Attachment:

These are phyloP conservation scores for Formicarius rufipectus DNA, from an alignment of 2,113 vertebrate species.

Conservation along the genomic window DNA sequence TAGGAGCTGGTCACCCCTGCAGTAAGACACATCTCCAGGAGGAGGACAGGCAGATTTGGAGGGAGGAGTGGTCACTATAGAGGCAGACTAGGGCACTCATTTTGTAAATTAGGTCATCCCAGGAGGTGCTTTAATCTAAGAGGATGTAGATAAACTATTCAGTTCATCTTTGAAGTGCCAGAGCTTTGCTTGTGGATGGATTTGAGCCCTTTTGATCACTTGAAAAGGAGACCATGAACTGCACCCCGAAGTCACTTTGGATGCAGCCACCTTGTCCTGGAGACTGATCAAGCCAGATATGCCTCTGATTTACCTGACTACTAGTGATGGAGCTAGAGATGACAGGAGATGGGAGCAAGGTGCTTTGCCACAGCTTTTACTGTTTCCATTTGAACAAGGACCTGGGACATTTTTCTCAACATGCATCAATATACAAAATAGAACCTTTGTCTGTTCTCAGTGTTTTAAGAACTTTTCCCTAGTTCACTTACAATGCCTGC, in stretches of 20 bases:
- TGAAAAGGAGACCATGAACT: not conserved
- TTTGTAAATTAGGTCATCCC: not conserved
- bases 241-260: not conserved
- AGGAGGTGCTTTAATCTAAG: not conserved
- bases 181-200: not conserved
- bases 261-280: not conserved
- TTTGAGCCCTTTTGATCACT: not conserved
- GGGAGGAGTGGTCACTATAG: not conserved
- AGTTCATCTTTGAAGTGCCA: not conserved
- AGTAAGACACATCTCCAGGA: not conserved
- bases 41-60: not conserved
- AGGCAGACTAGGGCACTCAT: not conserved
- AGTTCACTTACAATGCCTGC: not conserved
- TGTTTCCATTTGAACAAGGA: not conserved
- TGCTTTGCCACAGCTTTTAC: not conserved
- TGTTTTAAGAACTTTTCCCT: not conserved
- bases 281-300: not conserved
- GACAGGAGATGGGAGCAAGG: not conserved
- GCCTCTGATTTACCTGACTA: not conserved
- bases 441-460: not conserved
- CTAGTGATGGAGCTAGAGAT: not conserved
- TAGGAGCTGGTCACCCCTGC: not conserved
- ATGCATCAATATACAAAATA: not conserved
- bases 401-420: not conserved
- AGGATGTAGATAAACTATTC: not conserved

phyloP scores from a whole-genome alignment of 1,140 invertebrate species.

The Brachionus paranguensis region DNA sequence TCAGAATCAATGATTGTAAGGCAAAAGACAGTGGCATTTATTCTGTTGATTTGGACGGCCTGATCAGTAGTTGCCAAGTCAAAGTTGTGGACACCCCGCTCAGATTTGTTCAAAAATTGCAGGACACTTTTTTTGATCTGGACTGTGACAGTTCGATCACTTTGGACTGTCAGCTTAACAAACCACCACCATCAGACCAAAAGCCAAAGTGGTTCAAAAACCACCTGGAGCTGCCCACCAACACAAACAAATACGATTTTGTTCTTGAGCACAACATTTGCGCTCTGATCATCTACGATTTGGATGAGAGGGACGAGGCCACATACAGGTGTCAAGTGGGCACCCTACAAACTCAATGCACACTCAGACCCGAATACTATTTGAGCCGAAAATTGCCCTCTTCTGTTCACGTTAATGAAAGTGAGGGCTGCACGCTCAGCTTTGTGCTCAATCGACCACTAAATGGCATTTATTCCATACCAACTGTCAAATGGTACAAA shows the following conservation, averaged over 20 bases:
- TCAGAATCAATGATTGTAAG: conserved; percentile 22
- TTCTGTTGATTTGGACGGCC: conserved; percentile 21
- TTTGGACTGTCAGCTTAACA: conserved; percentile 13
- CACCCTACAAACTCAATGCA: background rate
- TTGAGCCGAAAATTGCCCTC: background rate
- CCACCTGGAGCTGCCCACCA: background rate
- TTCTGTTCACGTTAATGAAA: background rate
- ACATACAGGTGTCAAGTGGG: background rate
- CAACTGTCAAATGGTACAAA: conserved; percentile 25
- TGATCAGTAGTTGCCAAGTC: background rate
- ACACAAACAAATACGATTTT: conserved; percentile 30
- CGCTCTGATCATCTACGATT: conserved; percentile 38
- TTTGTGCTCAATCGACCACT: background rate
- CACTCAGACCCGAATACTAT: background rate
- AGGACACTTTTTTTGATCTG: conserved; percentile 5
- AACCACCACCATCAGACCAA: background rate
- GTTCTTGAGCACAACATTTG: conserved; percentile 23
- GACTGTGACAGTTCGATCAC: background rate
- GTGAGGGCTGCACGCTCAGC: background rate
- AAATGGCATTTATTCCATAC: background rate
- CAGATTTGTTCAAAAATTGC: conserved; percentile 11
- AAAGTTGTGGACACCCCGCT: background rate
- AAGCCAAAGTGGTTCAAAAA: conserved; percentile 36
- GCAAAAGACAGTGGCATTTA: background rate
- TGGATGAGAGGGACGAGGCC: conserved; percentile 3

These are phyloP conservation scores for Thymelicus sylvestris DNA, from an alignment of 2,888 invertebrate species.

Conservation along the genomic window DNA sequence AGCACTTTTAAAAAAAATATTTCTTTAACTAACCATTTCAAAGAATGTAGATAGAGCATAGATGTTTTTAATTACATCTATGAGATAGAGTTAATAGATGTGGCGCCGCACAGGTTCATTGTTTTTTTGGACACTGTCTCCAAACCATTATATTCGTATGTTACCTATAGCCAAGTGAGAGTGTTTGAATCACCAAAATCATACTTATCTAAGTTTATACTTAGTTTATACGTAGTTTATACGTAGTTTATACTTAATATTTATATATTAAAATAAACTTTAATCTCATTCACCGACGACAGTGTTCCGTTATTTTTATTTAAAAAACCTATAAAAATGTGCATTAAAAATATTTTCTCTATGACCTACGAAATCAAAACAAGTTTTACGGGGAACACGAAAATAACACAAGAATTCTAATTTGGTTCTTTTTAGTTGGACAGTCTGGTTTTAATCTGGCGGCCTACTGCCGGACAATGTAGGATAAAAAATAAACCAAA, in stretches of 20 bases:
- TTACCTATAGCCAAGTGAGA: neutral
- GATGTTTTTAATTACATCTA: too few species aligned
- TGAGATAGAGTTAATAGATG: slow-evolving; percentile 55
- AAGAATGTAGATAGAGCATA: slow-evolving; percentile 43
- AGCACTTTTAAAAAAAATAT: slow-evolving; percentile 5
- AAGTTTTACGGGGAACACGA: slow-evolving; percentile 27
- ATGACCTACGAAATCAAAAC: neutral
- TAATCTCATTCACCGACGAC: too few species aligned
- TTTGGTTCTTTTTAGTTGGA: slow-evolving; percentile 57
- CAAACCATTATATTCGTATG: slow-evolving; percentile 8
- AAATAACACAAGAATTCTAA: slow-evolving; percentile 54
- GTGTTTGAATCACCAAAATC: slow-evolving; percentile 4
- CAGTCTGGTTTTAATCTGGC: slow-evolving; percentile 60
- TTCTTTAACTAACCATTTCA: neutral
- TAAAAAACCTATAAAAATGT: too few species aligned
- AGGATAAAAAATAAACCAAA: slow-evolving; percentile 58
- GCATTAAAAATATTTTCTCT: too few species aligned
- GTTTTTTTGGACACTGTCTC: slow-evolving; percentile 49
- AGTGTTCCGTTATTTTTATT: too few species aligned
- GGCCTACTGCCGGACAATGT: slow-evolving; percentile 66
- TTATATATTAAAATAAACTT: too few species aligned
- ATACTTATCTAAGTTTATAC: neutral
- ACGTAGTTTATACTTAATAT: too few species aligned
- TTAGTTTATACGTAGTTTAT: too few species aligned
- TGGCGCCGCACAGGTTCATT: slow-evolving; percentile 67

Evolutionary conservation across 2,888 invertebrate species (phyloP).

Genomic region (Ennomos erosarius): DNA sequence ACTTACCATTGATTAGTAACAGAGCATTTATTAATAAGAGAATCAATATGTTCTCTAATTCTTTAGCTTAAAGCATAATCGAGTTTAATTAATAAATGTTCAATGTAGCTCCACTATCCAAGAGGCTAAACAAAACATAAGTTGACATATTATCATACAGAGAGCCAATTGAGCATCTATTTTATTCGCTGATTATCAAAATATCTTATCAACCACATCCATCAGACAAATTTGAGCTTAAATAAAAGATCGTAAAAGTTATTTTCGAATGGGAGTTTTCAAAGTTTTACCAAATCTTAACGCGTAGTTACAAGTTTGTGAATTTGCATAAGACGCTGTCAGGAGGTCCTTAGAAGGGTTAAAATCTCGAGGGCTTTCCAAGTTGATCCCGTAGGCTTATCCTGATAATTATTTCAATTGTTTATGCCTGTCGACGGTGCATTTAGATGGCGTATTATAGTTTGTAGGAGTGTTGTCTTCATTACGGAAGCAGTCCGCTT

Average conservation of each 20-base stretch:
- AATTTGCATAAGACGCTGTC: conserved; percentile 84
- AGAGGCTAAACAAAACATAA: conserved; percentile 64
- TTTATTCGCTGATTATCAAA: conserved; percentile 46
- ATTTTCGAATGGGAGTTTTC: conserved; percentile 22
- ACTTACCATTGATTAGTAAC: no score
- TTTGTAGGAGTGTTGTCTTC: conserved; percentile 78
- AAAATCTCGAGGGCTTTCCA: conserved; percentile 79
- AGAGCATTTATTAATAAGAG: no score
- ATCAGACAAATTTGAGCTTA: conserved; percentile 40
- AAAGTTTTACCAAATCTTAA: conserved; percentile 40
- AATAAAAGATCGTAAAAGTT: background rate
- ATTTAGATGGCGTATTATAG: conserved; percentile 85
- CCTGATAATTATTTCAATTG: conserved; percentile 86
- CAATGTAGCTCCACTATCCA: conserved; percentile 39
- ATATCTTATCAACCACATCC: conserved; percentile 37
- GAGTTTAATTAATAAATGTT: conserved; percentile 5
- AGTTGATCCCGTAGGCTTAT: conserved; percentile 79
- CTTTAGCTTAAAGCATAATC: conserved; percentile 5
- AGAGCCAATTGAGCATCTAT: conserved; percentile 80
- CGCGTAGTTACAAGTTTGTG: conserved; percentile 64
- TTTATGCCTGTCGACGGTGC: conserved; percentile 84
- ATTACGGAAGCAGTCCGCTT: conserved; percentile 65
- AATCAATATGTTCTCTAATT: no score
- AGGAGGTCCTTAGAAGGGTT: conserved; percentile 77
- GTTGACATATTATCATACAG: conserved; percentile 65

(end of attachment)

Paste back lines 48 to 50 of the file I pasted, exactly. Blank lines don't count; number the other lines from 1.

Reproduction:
- GTGAGGGCTGCACGCTCAGC: background rate
- AAATGGCATTTATTCCATAC: background rate
- CAGATTTGTTCAAAAATTGC: conserved; percentile 11